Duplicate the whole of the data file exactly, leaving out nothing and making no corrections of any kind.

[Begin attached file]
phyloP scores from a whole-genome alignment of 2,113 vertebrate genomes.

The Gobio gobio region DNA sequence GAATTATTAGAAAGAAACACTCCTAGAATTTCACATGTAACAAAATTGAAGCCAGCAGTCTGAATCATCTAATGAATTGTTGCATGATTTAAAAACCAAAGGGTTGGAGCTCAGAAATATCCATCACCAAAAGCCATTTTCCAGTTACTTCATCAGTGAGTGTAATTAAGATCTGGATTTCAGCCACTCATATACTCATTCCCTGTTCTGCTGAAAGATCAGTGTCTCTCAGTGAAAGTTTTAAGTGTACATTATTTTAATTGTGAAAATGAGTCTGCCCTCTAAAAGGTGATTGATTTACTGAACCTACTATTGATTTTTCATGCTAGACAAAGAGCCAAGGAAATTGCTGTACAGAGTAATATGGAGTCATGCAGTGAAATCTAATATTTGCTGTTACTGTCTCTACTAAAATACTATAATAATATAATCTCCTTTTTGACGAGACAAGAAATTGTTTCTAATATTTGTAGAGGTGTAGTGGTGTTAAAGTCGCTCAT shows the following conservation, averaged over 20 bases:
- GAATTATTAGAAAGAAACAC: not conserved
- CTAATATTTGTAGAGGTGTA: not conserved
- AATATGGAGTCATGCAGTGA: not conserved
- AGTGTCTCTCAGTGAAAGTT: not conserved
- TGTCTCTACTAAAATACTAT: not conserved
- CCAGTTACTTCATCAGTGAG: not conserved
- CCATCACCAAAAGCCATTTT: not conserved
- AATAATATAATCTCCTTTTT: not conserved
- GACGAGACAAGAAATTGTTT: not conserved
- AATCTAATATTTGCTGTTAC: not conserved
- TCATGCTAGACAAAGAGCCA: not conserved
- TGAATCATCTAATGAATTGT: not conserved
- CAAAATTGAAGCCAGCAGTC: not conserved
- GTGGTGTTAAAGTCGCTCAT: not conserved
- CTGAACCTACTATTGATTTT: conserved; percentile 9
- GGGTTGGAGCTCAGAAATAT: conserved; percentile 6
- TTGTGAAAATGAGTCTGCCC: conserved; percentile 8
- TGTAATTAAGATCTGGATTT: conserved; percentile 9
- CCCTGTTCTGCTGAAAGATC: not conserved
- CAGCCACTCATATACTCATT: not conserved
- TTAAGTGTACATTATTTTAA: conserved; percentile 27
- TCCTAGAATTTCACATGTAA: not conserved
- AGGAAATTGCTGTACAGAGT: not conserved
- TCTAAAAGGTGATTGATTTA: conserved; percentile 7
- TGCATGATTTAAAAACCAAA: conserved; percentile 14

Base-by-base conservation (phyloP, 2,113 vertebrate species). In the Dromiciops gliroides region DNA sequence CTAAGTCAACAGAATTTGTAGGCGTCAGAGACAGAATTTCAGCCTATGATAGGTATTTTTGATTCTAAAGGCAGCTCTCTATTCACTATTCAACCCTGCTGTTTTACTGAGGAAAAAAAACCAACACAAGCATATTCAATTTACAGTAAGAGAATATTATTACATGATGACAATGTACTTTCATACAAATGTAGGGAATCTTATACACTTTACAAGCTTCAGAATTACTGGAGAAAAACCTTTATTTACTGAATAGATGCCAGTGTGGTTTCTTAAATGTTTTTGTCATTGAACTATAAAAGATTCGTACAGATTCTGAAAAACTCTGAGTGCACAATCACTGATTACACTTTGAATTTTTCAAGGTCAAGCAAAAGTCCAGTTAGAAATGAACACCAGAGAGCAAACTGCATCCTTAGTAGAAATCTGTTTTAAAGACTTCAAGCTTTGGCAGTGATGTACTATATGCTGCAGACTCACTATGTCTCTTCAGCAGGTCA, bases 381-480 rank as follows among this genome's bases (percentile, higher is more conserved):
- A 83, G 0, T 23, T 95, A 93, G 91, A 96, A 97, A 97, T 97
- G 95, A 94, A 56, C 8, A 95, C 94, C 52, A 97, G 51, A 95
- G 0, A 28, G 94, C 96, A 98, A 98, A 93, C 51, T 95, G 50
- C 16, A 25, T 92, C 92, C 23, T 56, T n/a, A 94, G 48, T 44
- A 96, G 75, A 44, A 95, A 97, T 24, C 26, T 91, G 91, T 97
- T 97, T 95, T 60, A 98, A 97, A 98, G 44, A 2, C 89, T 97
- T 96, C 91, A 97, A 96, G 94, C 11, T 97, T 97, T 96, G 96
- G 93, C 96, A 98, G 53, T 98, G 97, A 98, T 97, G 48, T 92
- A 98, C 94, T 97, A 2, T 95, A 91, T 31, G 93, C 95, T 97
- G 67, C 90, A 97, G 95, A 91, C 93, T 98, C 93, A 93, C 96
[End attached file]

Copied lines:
phyloP scores from a whole-genome alignment of 2,113 vertebrate genomes.

The Gobio gobio region DNA sequence GAATTATTAGAAAGAAACACTCCTAGAATTTCACATGTAACAAAATTGAAGCCAGCAGTCTGAATCATCTAATGAATTGTTGCATGATTTAAAAACCAAAGGGTTGGAGCTCAGAAATATCCATCACCAAAAGCCATTTTCCAGTTACTTCATCAGTGAGTGTAATTAAGATCTGGATTTCAGCCACTCATATACTCATTCCCTGTTCTGCTGAAAGATCAGTGTCTCTCAGTGAAAGTTTTAAGTGTACATTATTTTAATTGTGAAAATGAGTCTGCCCTCTAAAAGGTGATTGATTTACTGAACCTACTATTGATTTTTCATGCTAGACAAAGAGCCAAGGAAATTGCTGTACAGAGTAATATGGAGTCATGCAGTGAAATCTAATATTTGCTGTTACTGTCTCTACTAAAATACTATAATAATATAATCTCCTTTTTGACGAGACAAGAAATTGTTTCTAATATTTGTAGAGGTGTAGTGGTGTTAAAGTCGCTCAT shows the following conservation, averaged over 20 bases:
- GAATTATTAGAAAGAAACAC: not conserved
- CTAATATTTGTAGAGGTGTA: not conserved
- AATATGGAGTCATGCAGTGA: not conserved
- AGTGTCTCTCAGTGAAAGTT: not conserved
- TGTCTCTACTAAAATACTAT: not conserved
- CCAGTTACTTCATCAGTGAG: not conserved
- CCATCACCAAAAGCCATTTT: not conserved
- AATAATATAATCTCCTTTTT: not conserved
- GACGAGACAAGAAATTGTTT: not conserved
- AATCTAATATTTGCTGTTAC: not conserved
- TCATGCTAGACAAAGAGCCA: not conserved
- TGAATCATCTAATGAATTGT: not conserved
- CAAAATTGAAGCCAGCAGTC: not conserved
- GTGGTGTTAAAGTCGCTCAT: not conserved
- CTGAACCTACTATTGATTTT: conserved; percentile 9
- GGGTTGGAGCTCAGAAATAT: conserved; percentile 6
- TTGTGAAAATGAGTCTGCCC: conserved; percentile 8
- TGTAATTAAGATCTGGATTT: conserved; percentile 9
- CCCTGTTCTGCTGAAAGATC: not conserved
- CAGCCACTCATATACTCATT: not conserved
- TTAAGTGTACATTATTTTAA: conserved; percentile 27
- TCCTAGAATTTCACATGTAA: not conserved
- AGGAAATTGCTGTACAGAGT: not conserved
- TCTAAAAGGTGATTGATTTA: conserved; percentile 7
- TGCATGATTTAAAAACCAAA: conserved; percentile 14

Base-by-base conservation (phyloP, 2,113 vertebrate species). In the Dromiciops gliroides region DNA sequence CTAAGTCAACAGAATTTGTAGGCGTCAGAGACAGAATTTCAGCCTATGATAGGTATTTTTGATTCTAAAGGCAGCTCTCTATTCACTATTCAACCCTGCTGTTTTACTGAGGAAAAAAAACCAACACAAGCATATTCAATTTACAGTAAGAGAATATTATTACATGATGACAATGTACTTTCATACAAATGTAGGGAATCTTATACACTTTACAAGCTTCAGAATTACTGGAGAAAAACCTTTATTTACTGAATAGATGCCAGTGTGGTTTCTTAAATGTTTTTGTCATTGAACTATAAAAGATTCGTACAGATTCTGAAAAACTCTGAGTGCACAATCACTGATTACACTTTGAATTTTTCAAGGTCAAGCAAAAGTCCAGTTAGAAATGAACACCAGAGAGCAAACTGCATCCTTAGTAGAAATCTGTTTTAAAGACTTCAAGCTTTGGCAGTGATGTACTATATGCTGCAGACTCACTATGTCTCTTCAGCAGGTCA, bases 381-480 rank as follows among this genome's bases (percentile, higher is more conserved):
- A 83, G 0, T 23, T 95, A 93, G 91, A 96, A 97, A 97, T 97
- G 95, A 94, A 56, C 8, A 95, C 94, C 52, A 97, G 51, A 95
- G 0, A 28, G 94, C 96, A 98, A 98, A 93, C 51, T 95, G 50
- C 16, A 25, T 92, C 92, C 23, T 56, T n/a, A 94, G 48, T 44
- A 96, G 75, A 44, A 95, A 97, T 24, C 26, T 91, G 91, T 97
- T 97, T 95, T 60, A 98, A 97, A 98, G 44, A 2, C 89, T 97
- T 96, C 91, A 97, A 96, G 94, C 11, T 97, T 97, T 96, G 96
- G 93, C 96, A 98, G 53, T 98, G 97, A 98, T 97, G 48, T 92
- A 98, C 94, T 97, A 2, T 95, A 91, T 31, G 93, C 95, T 97
- G 67, C 90, A 97, G 95, A 91, C 93, T 98, C 93, A 93, C 96